About natural hazards

This section gives background information about natural hazards in New Zealand and how it affects our health.

Natural hazards in New Zealand

New Zealand is susceptible to a range of natural hazards. Due to its geography and location, New Zealand is prone to an array of natural hazards such as earthquakes, volcanoes, erosion, landslides, and extreme weather events. It lies in a geologically unstable zone straddling the Pacific and Australian tectonic plates. New Zealand also lies in the path of the roaring forties weather systems, which means that we are buffeted by strong westerly weather patterns and occasional tropical cyclones from the north [1].

Flooding is the most common natural hazard in New Zealand and earthquakes and tsunamis are potentially the most damaging and disruptive [1].

In New Zealand, a natural hazard is defined in the Resource Management Act as:

“…any atmospheric or earth or water-related occurrence (including earthquake, tsunami, erosion, volcanic and geothermal activity, landslip, subsidence, sedimentation, wind, drought, fire, or flooding) the action of which adversely affects or may adversely affect human life, property, or other aspects of the environment.”

Climate change will likely increase the risk from natural hazards

Climate change is also likely to increase the frequency and intensity of extreme weather events, particularly flooding, storm surges, and drought. According to the latest climate projections for New Zealand [2], we are likely to experience:

  • higher temperatures
  • rising sea levels
  • more frequent extreme weather events
  • changes in rainfall and wind patterns
  • more drought
  • increased fire risk

The rise in population and land intensification also increases the potential severity and consequences of future natural hazard events.

See relevant information in the climate change section of the website.

How do natural hazards affect health?

Natural hazards can affect our health in several ways. It can affect us directly through trauma and injuries, and indirectly, through contaminated drinking-water supplies, particulates in the air, exposure to hazardous substances, displacement and disruption, or mental health [3].

Diseases and illness are more likely to spread when important infrastructure and services such as water, sewerage, and electricity are disrupted. For example:

  • Salmonellosis and campylobacteriosis can occur through eating contaminated foods
  • Communicable diseases such as influenza and measles can spread through poor emergency accommodation and overcrowding
  • Diseases spread by animals such as leptosporiosis can also become prevalent
  • Lack of medicines, particularly prescription medicines can increase the risk of illness such as diabetes, asthma or chronic obstructive pulmonary disease (COPD).

Who is more at risk?

People who are most at risk from natural hazards are usually our most vulnerable populations [4, 5]. These include:

  • infants and children
  • elderly
  • Māori
  • minority ethnicities
  • people living with a disability
  • single parent households
  • low socio-economic status groups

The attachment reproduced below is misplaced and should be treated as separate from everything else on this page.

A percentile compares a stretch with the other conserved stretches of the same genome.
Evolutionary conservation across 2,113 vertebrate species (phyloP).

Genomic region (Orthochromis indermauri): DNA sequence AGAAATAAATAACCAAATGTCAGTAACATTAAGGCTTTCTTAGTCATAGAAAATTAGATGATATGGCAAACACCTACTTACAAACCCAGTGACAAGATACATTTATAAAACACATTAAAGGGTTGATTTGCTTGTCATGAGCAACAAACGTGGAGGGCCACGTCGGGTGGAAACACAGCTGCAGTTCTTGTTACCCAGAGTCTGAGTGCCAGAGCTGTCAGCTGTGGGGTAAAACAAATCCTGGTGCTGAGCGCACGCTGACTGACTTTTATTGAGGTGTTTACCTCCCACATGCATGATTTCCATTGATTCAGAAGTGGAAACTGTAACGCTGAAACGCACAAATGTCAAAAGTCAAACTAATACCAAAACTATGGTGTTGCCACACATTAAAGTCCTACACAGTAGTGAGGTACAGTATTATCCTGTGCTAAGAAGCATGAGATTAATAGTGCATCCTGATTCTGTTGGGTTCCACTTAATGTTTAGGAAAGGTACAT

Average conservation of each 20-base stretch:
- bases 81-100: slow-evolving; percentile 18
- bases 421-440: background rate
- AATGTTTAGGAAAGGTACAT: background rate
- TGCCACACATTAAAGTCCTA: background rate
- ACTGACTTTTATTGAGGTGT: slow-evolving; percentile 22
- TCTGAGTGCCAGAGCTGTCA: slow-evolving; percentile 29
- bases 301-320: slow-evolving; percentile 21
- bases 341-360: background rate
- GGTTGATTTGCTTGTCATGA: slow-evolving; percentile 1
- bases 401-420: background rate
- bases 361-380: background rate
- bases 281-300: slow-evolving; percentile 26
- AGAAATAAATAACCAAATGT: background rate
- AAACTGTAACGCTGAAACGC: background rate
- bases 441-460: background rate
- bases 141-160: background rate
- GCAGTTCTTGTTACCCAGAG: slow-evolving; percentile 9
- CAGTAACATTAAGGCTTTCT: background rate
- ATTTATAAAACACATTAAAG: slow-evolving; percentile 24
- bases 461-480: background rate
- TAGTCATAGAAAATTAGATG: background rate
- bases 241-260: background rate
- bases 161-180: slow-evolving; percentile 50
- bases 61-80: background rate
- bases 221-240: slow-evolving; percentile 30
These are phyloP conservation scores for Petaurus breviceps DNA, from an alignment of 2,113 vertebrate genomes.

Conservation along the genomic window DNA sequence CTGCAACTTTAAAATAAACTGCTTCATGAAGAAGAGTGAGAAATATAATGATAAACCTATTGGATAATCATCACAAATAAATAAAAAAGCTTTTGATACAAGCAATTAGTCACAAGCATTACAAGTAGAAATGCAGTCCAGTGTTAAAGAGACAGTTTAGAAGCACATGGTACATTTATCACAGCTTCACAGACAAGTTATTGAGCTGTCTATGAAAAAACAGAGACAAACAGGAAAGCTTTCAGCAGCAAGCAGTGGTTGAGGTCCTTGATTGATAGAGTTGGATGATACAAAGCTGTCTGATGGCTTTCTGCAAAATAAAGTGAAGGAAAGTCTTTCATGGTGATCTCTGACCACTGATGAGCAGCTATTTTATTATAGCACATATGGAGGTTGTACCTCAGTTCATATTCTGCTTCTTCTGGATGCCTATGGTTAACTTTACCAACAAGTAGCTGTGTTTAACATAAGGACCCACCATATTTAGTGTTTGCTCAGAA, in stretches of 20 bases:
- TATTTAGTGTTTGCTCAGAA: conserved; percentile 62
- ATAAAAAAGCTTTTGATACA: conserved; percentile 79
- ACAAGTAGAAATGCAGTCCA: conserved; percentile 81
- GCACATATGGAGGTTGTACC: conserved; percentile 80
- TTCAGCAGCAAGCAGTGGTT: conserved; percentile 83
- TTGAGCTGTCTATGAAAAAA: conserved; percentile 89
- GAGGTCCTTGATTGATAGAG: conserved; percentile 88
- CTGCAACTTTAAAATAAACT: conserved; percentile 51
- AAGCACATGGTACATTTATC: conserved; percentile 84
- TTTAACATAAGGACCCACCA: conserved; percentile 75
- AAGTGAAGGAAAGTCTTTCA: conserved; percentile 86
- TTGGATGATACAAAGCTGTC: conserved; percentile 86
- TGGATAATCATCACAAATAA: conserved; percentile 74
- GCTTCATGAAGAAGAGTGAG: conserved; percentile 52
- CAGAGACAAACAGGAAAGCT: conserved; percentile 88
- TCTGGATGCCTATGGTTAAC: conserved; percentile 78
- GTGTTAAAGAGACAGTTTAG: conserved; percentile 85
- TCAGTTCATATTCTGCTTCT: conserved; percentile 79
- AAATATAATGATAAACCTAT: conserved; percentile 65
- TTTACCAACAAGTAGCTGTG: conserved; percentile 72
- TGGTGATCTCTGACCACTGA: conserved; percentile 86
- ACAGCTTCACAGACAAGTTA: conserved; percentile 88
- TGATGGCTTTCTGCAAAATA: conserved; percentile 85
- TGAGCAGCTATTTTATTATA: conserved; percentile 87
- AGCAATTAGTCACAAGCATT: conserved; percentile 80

See relevant information about vulnerable populations here.

Case study – Indicators of social vulnerability to flooding in Porirua City

We are currently undertaking a two-year case study in Porirua City to develop indicators of social vulnerability to flooding. This study is funded by the Ministry for Business, Innovation and Employment (MBIE) via the Natural Hazards Research Platform.

Flooding is one of the most frequent and costly natural hazards in New Zealand and is expected to become more frequent and severe due to climate change.

Outputs of our project include:

  • an online mapping tool for exploring these social vulnerability indicators
  • integration of social vulnerability indicators into RiskScape
  • a report on how to develop social vulnerability indicators, and how the information can be used at a local government level to ensure that the effects of flooding on socially vulnerable communities can be reduced.
For more information

If you have any questions about this case study, email Helene Marsters at t.h.marsters@massey.ac.nz


1. MCDEM (2007). National Hazardscape Report. Officials’ Committee for Domestic and External Security Coordination Department of the Prime Minister and Cabinet, Wellington, New Zealand

2. NIWA (2016). 'Seven-station' series temperature data. National Institute of Water and Atmospheric Research. Accessed 21/08/2017 at https://www.niwa.co.nz/our-science/climate/information-and-resources/nz-temp-record/seven-station-series-temperature-data

3. Royal Society New Zealand (2017). Human health impacts of climate change for New Zealand – Evidence Summary. Accessed 19/07/2018 at https://royalsociety.org.nz/assets/documents/Report-Human-Health-Impacts-of-Climate-Change-for-New-Zealand-Oct-2017.pdf

4. DANIDA. 2000. Who Suffers? Identifying the Vulnerable Groups. Paper presented at the DANIDA Workshop Papers: Improving the Urban Environment and Reducing Poverty, Copenhagen, Denmark.

5. Hudson J, Hughes (2007). The role of marae and Maori communities in post-disaster recovery: a case study. GNS Science Report 2007/15, 51p

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